From a long-term perspective, oil is lethal. The welfare of human society and the global environment face no greater threat than our pervasive consumption of petroleum. With every barrel we guzzle we contribute to the mounting problems of plastic waste, toxic chemicals in our air, water and soil, and advancing global warming with its resulting climate change. Resource wars, too, are on the short list of global threats posed by oil.

None of these dangers should come as a surprise to policymakers. In this month’s issue of The Ecologist, writer David Fleming explains that we have known for decades that oil dependence would begin to haunt us early in the 21st century. He cites reports from 1972, 1976 and 1980, all of which agreed that “it would take many years to develop new sources of energy on the necessary scale, so the sooner it started, the better.”

Though awareness dawned more than two decades ago, nothing has changed. As Fleming notes, “Nobody blinked. America, having watched its own oil pass its peak in 1971, simply started to buy it in.”

To a far greater extent than most of us realize, oil dominates our lives. Not just the oil that fuels our cars, trucks and electricity generation, but also the oil that the petrochemical industry processes into everyday products. Take a look around and see how many objects you can identify that contain no petrochemicals. Sitting over my laptop at my dining table, I spotted just a handful, mostly food, paper and clothing items.

Jeremy Smith, writing in the same issue of The Ecologist, notes how plastics have even taken over our bodies. “Unhappy with our looks, we enhance our breasts, calves and pecs with plastic . . . we weave nylon fibers into our denuded scalps . . . slip in a contact lens . . . we’ve got plastic dentures so like the real thing no one need ever know,” Smith notes.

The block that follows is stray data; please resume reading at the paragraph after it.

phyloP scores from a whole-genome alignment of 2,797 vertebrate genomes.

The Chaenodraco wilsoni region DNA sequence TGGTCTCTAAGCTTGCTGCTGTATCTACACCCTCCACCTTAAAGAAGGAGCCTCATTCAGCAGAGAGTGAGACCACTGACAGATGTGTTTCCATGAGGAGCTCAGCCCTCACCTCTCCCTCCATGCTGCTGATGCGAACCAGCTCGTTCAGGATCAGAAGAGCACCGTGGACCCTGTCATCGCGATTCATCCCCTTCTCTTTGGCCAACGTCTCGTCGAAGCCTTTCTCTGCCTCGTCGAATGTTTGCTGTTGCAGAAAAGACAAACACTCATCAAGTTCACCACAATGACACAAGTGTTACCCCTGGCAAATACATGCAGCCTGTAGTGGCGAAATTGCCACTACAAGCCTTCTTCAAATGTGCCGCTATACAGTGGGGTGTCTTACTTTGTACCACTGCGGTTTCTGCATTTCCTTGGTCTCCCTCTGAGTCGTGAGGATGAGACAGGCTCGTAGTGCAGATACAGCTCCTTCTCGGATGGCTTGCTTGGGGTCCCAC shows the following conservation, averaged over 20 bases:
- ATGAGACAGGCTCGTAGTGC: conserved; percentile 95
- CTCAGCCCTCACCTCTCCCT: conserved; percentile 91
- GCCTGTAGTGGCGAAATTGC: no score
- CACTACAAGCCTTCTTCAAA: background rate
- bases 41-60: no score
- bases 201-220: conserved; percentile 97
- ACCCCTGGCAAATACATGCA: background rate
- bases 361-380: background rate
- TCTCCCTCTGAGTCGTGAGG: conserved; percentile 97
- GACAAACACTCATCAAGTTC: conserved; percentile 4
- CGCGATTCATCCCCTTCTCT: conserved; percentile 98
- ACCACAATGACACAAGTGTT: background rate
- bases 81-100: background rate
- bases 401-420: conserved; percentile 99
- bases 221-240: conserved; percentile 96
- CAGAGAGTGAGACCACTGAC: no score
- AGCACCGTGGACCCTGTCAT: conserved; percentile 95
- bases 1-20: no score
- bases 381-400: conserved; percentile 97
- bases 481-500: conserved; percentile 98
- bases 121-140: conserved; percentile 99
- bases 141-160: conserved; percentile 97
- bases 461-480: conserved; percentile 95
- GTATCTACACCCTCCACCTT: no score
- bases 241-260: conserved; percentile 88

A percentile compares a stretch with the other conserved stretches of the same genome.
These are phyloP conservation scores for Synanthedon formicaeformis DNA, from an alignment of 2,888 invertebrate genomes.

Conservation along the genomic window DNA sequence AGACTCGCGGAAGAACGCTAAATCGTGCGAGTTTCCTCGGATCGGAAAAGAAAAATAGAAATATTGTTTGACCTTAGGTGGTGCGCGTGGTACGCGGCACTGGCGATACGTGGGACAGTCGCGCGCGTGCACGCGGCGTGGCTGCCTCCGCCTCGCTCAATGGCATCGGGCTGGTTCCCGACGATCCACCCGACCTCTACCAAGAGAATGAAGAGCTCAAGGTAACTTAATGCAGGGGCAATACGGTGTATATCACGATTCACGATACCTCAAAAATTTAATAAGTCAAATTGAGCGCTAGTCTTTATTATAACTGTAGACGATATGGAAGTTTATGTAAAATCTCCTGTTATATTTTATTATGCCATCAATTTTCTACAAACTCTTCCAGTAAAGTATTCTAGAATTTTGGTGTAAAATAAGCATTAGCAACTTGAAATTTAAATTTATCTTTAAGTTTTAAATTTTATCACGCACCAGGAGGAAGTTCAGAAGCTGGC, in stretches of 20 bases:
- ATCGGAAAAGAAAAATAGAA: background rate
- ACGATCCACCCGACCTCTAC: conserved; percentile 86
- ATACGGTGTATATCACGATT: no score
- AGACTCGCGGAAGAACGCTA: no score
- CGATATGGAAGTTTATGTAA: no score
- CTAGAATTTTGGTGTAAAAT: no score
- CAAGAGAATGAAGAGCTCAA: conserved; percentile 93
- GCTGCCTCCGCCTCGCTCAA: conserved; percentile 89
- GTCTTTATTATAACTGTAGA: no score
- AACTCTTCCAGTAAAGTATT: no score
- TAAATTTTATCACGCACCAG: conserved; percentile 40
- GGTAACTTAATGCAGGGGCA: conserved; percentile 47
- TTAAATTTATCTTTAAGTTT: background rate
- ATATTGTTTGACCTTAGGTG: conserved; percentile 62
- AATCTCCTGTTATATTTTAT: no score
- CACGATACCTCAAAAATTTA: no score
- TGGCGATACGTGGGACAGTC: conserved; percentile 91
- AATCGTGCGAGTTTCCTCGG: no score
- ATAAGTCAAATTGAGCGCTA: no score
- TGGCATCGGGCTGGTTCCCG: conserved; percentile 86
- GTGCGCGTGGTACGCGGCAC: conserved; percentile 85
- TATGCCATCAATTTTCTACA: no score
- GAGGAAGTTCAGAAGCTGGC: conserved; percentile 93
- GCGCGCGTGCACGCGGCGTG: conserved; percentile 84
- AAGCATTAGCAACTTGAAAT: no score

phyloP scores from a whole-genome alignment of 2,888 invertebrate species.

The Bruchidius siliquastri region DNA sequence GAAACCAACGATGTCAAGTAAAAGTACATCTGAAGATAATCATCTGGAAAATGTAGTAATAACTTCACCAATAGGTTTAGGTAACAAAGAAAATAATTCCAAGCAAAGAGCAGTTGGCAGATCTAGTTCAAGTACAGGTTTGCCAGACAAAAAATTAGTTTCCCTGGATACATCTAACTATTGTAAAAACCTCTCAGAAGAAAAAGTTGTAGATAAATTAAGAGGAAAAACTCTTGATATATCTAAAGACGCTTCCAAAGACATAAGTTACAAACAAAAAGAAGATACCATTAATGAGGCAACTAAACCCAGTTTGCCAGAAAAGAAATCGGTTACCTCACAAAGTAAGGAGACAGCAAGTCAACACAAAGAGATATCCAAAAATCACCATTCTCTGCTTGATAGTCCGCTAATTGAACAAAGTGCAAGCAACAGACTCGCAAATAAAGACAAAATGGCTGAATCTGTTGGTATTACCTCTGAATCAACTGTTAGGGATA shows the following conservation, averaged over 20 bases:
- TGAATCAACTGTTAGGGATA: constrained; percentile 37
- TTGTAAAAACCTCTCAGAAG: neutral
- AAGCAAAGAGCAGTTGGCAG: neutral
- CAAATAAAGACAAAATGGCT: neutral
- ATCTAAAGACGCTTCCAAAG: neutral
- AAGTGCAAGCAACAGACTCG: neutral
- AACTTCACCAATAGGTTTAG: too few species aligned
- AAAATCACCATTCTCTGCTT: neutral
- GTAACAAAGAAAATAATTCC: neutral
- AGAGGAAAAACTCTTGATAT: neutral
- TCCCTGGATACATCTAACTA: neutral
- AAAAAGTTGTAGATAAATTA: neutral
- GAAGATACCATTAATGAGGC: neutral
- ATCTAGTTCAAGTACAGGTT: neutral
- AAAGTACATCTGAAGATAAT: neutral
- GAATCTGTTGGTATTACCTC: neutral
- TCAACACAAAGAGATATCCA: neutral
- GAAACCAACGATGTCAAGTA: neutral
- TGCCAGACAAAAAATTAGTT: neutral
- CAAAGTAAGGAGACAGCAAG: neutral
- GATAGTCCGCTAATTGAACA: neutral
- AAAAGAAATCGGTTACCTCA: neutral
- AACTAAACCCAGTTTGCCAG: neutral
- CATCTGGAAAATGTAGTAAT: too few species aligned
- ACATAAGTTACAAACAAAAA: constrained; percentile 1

Looking around, it is easy to imagine that plastics have always been with us, but they are a relatively new phenomena. Just 80 years ago, says Smith, the fledgling petrochemical industry “took advantage of the abundance of hydrocarbons at petrochemical refineries to develop the raw materials for the plastinated luxuries we now ‘need.’ “

Though it may seem now that we have few other choices, Smith notes that at the same time petrochemicals were taking off, “the only product to have more uses than oil, but with none of the toxic side effects, was banned (thanks mainly to the same people who developed the plastics industry). That product was hemp — the oil of which can drive cars, create plastics or be made into soap, the fibres of which can be turned into paper or clothes, and the seed of which is one of the most nutritious substances known.”

The development of hemp was nipped in the bud, however, when it and its more potent cousin, marijuana, were outlawed, “thanks to the efforts of Dupont and William Randolph Hearst (with their respective vested interests in the plastics and paper industries),” writes Smith.

Today, hemp is being rediscovered as a “green” alternative to paper and petrochemical products. Ironically, while hemp has proven harmless, and marijuana arguably less dangerous than tobacco, the greed of 20th-century corporate patriarchs has ensured that our society is now helplessly addicted to oil and petrochemicals.